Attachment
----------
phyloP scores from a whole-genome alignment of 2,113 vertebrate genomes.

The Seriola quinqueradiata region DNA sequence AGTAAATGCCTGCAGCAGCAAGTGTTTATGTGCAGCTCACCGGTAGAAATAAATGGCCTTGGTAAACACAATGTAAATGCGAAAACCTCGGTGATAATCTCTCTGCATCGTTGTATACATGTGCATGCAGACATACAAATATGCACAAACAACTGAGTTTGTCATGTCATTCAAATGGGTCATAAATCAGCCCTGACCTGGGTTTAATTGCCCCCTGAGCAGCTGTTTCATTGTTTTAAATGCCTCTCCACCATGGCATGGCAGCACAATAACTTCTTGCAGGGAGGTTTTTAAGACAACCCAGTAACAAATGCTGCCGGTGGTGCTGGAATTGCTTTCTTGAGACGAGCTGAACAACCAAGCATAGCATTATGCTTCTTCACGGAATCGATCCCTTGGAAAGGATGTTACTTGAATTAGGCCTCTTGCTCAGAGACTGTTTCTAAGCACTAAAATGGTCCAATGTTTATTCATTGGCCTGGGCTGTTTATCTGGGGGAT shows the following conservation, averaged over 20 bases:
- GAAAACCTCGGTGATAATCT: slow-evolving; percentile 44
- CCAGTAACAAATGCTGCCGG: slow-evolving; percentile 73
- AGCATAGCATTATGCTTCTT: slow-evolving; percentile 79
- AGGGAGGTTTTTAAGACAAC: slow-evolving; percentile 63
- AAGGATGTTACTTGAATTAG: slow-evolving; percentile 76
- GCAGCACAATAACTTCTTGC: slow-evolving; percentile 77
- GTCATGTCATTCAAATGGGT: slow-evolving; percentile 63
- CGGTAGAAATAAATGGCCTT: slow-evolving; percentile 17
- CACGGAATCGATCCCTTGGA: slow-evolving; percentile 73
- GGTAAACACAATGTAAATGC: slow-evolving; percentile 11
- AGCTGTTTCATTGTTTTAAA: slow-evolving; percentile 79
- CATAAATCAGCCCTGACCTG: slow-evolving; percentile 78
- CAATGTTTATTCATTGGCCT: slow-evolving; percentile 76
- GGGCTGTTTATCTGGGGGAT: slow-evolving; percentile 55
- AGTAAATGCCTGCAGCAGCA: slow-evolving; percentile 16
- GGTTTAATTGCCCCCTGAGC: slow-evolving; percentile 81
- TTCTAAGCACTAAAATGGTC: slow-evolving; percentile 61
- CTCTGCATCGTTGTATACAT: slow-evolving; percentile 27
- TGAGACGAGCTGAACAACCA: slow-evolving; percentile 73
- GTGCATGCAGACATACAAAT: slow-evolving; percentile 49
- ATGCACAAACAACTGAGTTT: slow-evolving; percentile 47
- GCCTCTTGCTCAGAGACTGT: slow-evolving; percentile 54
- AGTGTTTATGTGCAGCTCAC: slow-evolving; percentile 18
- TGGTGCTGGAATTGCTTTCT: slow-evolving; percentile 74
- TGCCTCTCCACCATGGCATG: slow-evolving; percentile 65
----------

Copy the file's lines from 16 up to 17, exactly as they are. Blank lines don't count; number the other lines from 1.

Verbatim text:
- GGGCTGTTTATCTGGGGGAT: slow-evolving; percentile 55
- AGTAAATGCCTGCAGCAGCA: slow-evolving; percentile 16